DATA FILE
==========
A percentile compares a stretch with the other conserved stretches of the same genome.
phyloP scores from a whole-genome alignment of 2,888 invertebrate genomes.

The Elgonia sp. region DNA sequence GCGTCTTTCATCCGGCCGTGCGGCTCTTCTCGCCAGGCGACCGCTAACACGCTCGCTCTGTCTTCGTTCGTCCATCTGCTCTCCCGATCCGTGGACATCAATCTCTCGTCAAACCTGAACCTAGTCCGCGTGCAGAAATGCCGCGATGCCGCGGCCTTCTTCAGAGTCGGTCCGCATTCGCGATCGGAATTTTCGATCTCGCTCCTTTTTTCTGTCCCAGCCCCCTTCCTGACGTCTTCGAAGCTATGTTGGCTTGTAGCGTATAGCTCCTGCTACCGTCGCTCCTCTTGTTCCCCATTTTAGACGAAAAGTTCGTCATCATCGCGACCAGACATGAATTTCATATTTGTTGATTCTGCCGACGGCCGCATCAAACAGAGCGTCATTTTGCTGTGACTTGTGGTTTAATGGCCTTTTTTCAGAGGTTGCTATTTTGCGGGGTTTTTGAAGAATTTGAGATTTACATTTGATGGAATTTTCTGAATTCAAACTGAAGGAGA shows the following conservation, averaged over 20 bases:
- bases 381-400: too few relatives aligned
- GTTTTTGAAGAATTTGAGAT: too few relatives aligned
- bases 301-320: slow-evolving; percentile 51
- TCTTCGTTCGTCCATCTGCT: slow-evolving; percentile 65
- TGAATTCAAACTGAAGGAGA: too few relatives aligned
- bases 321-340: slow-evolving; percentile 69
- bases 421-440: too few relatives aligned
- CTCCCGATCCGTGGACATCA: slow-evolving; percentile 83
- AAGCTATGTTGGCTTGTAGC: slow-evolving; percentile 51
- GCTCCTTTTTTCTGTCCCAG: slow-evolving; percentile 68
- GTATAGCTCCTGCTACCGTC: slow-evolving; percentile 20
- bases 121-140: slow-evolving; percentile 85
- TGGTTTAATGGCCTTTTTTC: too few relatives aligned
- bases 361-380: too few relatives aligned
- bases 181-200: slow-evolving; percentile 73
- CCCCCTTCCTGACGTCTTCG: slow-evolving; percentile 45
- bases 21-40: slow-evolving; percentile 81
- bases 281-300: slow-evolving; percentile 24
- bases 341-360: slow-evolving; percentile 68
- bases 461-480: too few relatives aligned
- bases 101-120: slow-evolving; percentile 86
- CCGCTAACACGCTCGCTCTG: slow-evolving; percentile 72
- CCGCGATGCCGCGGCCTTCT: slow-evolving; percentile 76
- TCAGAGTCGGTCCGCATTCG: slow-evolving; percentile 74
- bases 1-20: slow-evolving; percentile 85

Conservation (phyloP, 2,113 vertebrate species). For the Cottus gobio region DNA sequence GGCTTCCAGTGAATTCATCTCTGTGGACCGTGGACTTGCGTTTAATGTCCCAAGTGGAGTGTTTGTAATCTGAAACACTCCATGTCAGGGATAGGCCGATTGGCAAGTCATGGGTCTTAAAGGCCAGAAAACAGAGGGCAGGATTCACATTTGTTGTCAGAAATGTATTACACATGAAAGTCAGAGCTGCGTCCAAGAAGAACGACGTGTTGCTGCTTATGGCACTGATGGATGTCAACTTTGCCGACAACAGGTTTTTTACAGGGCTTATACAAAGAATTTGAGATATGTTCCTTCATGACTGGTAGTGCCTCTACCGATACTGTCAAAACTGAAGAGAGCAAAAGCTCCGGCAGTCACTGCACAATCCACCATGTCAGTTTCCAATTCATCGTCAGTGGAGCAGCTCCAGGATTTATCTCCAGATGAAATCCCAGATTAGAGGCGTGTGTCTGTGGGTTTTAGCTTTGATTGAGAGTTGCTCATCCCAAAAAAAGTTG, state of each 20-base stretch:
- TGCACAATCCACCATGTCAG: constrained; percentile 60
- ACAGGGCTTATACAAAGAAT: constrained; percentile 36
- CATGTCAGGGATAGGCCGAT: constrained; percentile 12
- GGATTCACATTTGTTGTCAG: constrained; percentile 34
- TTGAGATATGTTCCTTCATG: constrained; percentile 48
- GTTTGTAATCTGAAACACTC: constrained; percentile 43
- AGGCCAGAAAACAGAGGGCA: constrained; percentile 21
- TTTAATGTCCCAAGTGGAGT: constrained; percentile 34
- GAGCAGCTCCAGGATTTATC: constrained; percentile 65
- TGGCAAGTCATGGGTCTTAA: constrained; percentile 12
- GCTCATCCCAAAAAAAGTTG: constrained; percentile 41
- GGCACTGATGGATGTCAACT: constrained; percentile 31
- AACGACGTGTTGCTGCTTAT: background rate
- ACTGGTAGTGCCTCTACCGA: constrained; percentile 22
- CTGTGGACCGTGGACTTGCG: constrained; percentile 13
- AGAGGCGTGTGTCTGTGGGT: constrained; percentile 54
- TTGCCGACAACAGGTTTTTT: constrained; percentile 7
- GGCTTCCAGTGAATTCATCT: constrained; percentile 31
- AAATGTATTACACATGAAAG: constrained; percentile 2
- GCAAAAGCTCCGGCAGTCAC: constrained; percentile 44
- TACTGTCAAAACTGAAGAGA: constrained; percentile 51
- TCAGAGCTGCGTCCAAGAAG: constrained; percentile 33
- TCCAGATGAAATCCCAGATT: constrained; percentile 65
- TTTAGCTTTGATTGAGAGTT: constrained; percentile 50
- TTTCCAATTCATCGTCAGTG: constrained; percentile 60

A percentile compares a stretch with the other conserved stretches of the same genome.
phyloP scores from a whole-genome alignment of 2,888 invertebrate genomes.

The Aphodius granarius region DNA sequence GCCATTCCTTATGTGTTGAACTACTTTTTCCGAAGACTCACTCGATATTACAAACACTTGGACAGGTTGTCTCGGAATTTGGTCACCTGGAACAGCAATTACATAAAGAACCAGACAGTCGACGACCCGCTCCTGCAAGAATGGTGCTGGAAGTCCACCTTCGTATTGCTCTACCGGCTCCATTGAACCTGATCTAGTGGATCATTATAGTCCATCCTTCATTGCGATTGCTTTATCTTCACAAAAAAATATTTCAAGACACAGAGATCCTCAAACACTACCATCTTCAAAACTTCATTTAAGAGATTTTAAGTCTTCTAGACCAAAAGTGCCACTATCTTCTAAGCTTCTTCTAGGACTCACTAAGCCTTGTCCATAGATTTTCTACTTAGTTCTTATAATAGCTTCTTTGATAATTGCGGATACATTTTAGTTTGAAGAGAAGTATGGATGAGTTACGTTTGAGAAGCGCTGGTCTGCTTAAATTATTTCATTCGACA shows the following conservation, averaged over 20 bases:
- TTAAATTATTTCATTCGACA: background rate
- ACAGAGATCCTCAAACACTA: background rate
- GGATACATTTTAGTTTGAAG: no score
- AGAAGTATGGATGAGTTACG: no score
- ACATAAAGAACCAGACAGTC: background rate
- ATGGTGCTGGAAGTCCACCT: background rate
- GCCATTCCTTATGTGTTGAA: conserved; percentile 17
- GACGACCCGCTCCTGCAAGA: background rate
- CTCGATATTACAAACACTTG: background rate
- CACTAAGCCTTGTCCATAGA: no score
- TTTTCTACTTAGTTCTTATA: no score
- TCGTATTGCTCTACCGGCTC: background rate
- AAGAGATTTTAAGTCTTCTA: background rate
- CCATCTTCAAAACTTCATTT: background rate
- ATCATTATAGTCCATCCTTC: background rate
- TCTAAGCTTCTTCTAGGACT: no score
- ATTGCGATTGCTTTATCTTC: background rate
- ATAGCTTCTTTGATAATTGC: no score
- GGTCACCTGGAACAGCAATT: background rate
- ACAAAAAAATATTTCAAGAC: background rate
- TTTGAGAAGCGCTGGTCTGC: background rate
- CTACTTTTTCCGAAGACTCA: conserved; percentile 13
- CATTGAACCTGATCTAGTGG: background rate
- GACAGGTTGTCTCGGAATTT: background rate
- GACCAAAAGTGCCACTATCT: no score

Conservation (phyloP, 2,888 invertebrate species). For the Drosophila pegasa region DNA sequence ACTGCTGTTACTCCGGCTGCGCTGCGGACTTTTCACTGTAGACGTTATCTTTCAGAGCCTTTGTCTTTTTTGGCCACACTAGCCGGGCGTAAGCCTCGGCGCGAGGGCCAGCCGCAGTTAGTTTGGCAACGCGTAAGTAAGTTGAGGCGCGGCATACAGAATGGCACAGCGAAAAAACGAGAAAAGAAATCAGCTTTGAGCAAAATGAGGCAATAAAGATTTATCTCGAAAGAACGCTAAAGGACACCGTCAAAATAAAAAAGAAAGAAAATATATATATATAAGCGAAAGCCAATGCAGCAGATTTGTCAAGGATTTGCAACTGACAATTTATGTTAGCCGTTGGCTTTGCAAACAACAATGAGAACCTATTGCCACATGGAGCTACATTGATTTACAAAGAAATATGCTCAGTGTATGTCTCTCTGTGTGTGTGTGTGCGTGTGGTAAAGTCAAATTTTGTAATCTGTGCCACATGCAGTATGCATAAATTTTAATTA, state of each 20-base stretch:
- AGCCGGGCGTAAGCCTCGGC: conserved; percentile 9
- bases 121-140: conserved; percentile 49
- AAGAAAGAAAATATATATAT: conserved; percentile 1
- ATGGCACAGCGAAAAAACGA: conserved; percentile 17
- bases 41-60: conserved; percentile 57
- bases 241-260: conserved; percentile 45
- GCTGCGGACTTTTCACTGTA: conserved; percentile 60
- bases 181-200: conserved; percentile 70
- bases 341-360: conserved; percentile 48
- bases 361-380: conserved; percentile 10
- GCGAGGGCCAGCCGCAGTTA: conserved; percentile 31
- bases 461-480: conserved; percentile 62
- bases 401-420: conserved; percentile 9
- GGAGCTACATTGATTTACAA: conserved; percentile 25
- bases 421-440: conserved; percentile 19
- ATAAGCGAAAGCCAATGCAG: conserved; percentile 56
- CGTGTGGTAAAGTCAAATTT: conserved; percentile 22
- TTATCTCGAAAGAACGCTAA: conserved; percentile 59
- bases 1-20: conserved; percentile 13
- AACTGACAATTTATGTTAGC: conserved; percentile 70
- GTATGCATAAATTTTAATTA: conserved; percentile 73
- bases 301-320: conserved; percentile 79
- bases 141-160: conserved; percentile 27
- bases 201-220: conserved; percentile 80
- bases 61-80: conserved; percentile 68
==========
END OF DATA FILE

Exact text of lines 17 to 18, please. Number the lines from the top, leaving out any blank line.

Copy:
- bases 361-380: too few relatives aligned
- bases 181-200: slow-evolving; percentile 73